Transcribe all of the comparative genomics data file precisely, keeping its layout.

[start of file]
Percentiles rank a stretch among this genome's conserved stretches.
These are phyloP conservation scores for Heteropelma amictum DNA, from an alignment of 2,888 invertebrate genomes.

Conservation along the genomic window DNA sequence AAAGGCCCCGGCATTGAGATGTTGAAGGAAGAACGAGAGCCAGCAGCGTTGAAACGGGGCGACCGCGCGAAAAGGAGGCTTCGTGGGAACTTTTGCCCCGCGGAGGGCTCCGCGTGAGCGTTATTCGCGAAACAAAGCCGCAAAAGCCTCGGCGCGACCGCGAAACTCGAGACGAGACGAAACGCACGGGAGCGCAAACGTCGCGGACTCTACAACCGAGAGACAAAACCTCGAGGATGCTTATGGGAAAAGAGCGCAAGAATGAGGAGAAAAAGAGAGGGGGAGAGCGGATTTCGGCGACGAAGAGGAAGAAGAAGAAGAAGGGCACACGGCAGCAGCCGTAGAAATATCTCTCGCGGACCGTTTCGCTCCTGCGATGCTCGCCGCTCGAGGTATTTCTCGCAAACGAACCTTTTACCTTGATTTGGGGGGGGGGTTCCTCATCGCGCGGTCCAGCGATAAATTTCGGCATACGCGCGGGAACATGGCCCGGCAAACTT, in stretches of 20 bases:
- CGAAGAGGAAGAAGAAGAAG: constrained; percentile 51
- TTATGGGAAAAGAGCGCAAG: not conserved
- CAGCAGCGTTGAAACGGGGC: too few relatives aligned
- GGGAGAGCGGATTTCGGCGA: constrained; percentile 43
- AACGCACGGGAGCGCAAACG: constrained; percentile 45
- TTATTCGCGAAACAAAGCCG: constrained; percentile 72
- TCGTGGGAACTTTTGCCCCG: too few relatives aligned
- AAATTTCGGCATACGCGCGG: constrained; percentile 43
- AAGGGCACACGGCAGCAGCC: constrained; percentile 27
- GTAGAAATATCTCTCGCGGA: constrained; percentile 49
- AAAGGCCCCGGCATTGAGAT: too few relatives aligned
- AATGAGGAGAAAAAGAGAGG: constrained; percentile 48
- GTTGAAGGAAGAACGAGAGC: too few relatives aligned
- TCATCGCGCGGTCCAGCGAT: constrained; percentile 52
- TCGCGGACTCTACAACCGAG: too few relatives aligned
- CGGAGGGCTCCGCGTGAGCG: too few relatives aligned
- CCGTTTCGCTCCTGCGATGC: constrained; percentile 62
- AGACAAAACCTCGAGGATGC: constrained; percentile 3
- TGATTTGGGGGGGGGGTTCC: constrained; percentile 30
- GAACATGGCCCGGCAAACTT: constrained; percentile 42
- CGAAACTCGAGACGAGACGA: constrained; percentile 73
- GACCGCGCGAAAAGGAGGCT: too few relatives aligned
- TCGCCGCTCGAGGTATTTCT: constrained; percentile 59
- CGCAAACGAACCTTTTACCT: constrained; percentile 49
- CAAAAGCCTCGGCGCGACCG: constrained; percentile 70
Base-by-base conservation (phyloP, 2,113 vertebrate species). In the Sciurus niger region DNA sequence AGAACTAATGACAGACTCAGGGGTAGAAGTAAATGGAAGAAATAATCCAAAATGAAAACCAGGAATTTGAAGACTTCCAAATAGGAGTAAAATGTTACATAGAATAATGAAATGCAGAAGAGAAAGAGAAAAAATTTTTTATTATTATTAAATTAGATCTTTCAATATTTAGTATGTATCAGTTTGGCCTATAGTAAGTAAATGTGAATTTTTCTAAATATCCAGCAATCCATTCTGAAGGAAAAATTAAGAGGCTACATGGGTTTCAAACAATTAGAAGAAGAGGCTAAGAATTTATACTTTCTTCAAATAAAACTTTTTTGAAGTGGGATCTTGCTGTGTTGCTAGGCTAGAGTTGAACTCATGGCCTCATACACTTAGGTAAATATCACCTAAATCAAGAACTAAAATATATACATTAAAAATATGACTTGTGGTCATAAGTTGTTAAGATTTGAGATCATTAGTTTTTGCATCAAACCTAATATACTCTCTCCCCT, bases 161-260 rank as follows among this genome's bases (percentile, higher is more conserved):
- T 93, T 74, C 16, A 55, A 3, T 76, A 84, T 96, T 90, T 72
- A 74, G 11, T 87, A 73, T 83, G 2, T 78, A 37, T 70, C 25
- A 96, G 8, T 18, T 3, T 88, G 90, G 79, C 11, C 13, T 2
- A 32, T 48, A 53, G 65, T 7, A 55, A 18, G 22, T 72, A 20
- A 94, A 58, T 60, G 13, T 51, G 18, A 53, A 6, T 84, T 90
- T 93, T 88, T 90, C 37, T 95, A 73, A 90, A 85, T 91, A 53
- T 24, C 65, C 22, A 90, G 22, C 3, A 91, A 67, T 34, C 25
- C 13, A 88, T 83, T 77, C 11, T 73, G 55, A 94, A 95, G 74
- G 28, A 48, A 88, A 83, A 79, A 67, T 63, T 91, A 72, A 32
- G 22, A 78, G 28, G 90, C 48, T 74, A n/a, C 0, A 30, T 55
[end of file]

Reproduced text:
Percentiles rank a stretch among this genome's conserved stretches.
These are phyloP conservation scores for Heteropelma amictum DNA, from an alignment of 2,888 invertebrate genomes.

Conservation along the genomic window DNA sequence AAAGGCCCCGGCATTGAGATGTTGAAGGAAGAACGAGAGCCAGCAGCGTTGAAACGGGGCGACCGCGCGAAAAGGAGGCTTCGTGGGAACTTTTGCCCCGCGGAGGGCTCCGCGTGAGCGTTATTCGCGAAACAAAGCCGCAAAAGCCTCGGCGCGACCGCGAAACTCGAGACGAGACGAAACGCACGGGAGCGCAAACGTCGCGGACTCTACAACCGAGAGACAAAACCTCGAGGATGCTTATGGGAAAAGAGCGCAAGAATGAGGAGAAAAAGAGAGGGGGAGAGCGGATTTCGGCGACGAAGAGGAAGAAGAAGAAGAAGGGCACACGGCAGCAGCCGTAGAAATATCTCTCGCGGACCGTTTCGCTCCTGCGATGCTCGCCGCTCGAGGTATTTCTCGCAAACGAACCTTTTACCTTGATTTGGGGGGGGGGTTCCTCATCGCGCGGTCCAGCGATAAATTTCGGCATACGCGCGGGAACATGGCCCGGCAAACTT, in stretches of 20 bases:
- CGAAGAGGAAGAAGAAGAAG: constrained; percentile 51
- TTATGGGAAAAGAGCGCAAG: not conserved
- CAGCAGCGTTGAAACGGGGC: too few relatives aligned
- GGGAGAGCGGATTTCGGCGA: constrained; percentile 43
- AACGCACGGGAGCGCAAACG: constrained; percentile 45
- TTATTCGCGAAACAAAGCCG: constrained; percentile 72
- TCGTGGGAACTTTTGCCCCG: too few relatives aligned
- AAATTTCGGCATACGCGCGG: constrained; percentile 43
- AAGGGCACACGGCAGCAGCC: constrained; percentile 27
- GTAGAAATATCTCTCGCGGA: constrained; percentile 49
- AAAGGCCCCGGCATTGAGAT: too few relatives aligned
- AATGAGGAGAAAAAGAGAGG: constrained; percentile 48
- GTTGAAGGAAGAACGAGAGC: too few relatives aligned
- TCATCGCGCGGTCCAGCGAT: constrained; percentile 52
- TCGCGGACTCTACAACCGAG: too few relatives aligned
- CGGAGGGCTCCGCGTGAGCG: too few relatives aligned
- CCGTTTCGCTCCTGCGATGC: constrained; percentile 62
- AGACAAAACCTCGAGGATGC: constrained; percentile 3
- TGATTTGGGGGGGGGGTTCC: constrained; percentile 30
- GAACATGGCCCGGCAAACTT: constrained; percentile 42
- CGAAACTCGAGACGAGACGA: constrained; percentile 73
- GACCGCGCGAAAAGGAGGCT: too few relatives aligned
- TCGCCGCTCGAGGTATTTCT: constrained; percentile 59
- CGCAAACGAACCTTTTACCT: constrained; percentile 49
- CAAAAGCCTCGGCGCGACCG: constrained; percentile 70
Base-by-base conservation (phyloP, 2,113 vertebrate species). In the Sciurus niger region DNA sequence AGAACTAATGACAGACTCAGGGGTAGAAGTAAATGGAAGAAATAATCCAAAATGAAAACCAGGAATTTGAAGACTTCCAAATAGGAGTAAAATGTTACATAGAATAATGAAATGCAGAAGAGAAAGAGAAAAAATTTTTTATTATTATTAAATTAGATCTTTCAATATTTAGTATGTATCAGTTTGGCCTATAGTAAGTAAATGTGAATTTTTCTAAATATCCAGCAATCCATTCTGAAGGAAAAATTAAGAGGCTACATGGGTTTCAAACAATTAGAAGAAGAGGCTAAGAATTTATACTTTCTTCAAATAAAACTTTTTTGAAGTGGGATCTTGCTGTGTTGCTAGGCTAGAGTTGAACTCATGGCCTCATACACTTAGGTAAATATCACCTAAATCAAGAACTAAAATATATACATTAAAAATATGACTTGTGGTCATAAGTTGTTAAGATTTGAGATCATTAGTTTTTGCATCAAACCTAATATACTCTCTCCCCT, bases 161-260 rank as follows among this genome's bases (percentile, higher is more conserved):
- T 93, T 74, C 16, A 55, A 3, T 76, A 84, T 96, T 90, T 72
- A 74, G 11, T 87, A 73, T 83, G 2, T 78, A 37, T 70, C 25
- A 96, G 8, T 18, T 3, T 88, G 90, G 79, C 11, C 13, T 2
- A 32, T 48, A 53, G 65, T 7, A 55, A 18, G 22, T 72, A 20
- A 94, A 58, T 60, G 13, T 51, G 18, A 53, A 6, T 84, T 90
- T 93, T 88, T 90, C 37, T 95, A 73, A 90, A 85, T 91, A 53
- T 24, C 65, C 22, A 90, G 22, C 3, A 91, A 67, T 34, C 25
- C 13, A 88, T 83, T 77, C 11, T 73, G 55, A 94, A 95, G 74
- G 28, A 48, A 88, A 83, A 79, A 67, T 63, T 91, A 72, A 32
- G 22, A 78, G 28, G 90, C 48, T 74, A n/a, C 0, A 30, T 55